Abe visiting flood-hit western Japan as deaths reach 176

Published 07-11-2018

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HIROSHIMA, Japan (AP) – Japan's government says 176 people have been confirmed dead after last week's heavy rains in western Japan as Prime Minister Shinzo Abe visits a hard-hit city.

Chief Cabinet Secretary Yoshihide Suga said Wednesday that Abe would visit an evacuation center in Kurashiki, a city where a river broke through an embankment and swept through residential areas, killing more than 40 people.

Tens of thousands of rescue and recovery workers and volunteers are digging through the debris, as the search for dozens still missing enters its fifth day.

Record-setting rainfall caused severe flooding and landslides, toppling and burying homes across a wide area. Most of the deaths were in Hiroshima and the surrounding area.

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Destroyed houses are covered with mud at a damaged area in Hiroshima, southwestern Japan, Wednesday, July 11, 2018. Rescuers were combing through mud-covered hillsides and along riverbanks Tuesday searching for dozens of people missing after heavy rains unleashed flooding and mudslides in southwestern Japan. (AP Photo/Haruka Nuga) - The Associated Press


Police use sticks during a search operation at a mud-covered area in the aftermath of heavy rains in Kure, Hiroshima prefecture, southwestern Japan, Wednesday, July 11, 2018. Rescuers were combing through mud-covered hillsides and along riverbanks Tuesday searching for dozens of people missing after heavy rains unleashed flooding and mudslides in southwestern Japan. (Shingo Nishizume/Kyodo News via AP) - The Associated Press


Rescuers work at a mudslide area during a search operation in Kumano town, Hiroshima prefecture, southwestern Japan, Wednesday, July 11, 2018. Rescuers were combing through mud-covered hillsides and along riverbanks Tuesday searching for dozens of people missing after heavy rains unleashed flooding and mudslides in southwestern Japan. (Kota Endo/Kyodo News via AP) - The Associated Press


A police officer looks into a car buried in mud during a search operation in the aftermath of heavy rains in Kure, Hiroshima prefecture, southwestern Japan, Wednesday, July 11, 2018. Rescuers were combing through mud-covered hillsides and along riverbanks Tuesday searching for dozens of people missing after heavy rains unleashed flooding and mudslides in southwestern Japan. (Shingo Nishizume/Kyodo News via AP) - The Associated Press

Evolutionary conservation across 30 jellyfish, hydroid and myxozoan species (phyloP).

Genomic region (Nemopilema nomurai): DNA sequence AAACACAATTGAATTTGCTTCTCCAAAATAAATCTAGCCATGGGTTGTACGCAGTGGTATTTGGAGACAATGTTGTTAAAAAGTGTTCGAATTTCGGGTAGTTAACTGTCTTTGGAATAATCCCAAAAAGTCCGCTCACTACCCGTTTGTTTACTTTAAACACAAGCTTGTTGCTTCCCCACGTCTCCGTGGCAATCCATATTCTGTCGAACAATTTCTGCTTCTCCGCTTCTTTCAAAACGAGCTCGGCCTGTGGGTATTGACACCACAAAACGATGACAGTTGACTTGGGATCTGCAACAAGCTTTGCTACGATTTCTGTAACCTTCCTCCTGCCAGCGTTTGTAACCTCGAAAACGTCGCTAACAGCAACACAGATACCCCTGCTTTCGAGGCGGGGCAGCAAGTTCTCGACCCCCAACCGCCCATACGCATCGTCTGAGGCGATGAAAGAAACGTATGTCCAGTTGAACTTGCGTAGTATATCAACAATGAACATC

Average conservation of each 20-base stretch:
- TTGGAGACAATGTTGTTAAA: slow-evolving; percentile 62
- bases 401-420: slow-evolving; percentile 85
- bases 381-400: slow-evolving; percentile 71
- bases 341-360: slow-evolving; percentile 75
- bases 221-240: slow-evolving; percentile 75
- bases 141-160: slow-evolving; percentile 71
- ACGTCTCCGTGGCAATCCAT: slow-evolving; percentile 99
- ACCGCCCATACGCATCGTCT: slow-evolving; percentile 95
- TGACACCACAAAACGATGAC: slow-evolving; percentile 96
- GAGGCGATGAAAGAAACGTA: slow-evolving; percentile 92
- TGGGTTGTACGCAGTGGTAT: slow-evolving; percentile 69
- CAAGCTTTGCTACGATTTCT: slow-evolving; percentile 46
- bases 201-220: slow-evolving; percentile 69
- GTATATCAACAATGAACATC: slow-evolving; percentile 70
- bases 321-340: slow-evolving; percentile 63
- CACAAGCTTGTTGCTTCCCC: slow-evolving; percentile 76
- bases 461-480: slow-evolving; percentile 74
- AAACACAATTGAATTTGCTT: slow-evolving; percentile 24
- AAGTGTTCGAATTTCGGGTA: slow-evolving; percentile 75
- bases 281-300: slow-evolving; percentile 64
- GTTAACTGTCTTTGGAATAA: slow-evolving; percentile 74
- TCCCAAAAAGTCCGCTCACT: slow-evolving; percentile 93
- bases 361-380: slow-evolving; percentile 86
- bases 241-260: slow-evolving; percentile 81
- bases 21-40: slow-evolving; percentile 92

A man carries his bicycle on a mud-covered street in Hiroshima, southwestern Japan, Wednesday, July 11, 2018. Rescuers were combing through mud-covered hillsides and along riverbanks Tuesday searching for dozens of people missing after heavy rains unleashed flooding and mudslides in southwestern Japan. (AP Photo/Haruka Nuga) - The Associated Press


Mud-covered cars sit in Hiroshima, southwestern Japan, Wednesday, July 11, 2018. Rescuers were combing through mud-covered hillsides and along riverbanks Tuesday searching for dozens of people missing after heavy rains unleashed flooding and mudslides in southwestern Japan. (AP Photo/Haruka Nuga) - The Associated Press


Damaged houses and a mud-covered road are seen in the aftermath of heavy rains in Hiroshima, southwestern Japan, Wednesday, July 11, 2018. Rescuers were combing through mud-covered hillsides and along riverbanks Tuesday searching for dozens of people missing after heavy rains unleashed flooding and mudslides in southwestern Japan. (AP Photo/Haruka Nuga) - The Associated Press


A residents clear the mud around a building in Hiroshima, southwestern Japan, Wednesday, July 11, 2018. Rescuers were combing through mud-covered hillsides and along riverbanks Tuesday searching for dozens of people missing after heavy rains unleashed flooding and mudslides in southwestern Japan. (AP Photo/Haruka Nuga) - The Associated Press


Workers remove mud from the entrance to Kyoenji temple in Hiroshima, southwestern Japan, Wednesday, July 11, 2018. Rescuers were combing through mud-covered hillsides and along riverbanks Tuesday searching for dozens of people missing after heavy rains unleashed flooding and mudslides in southwestern Japan. (AP Photo/Haruka Nuga) - The Associated Press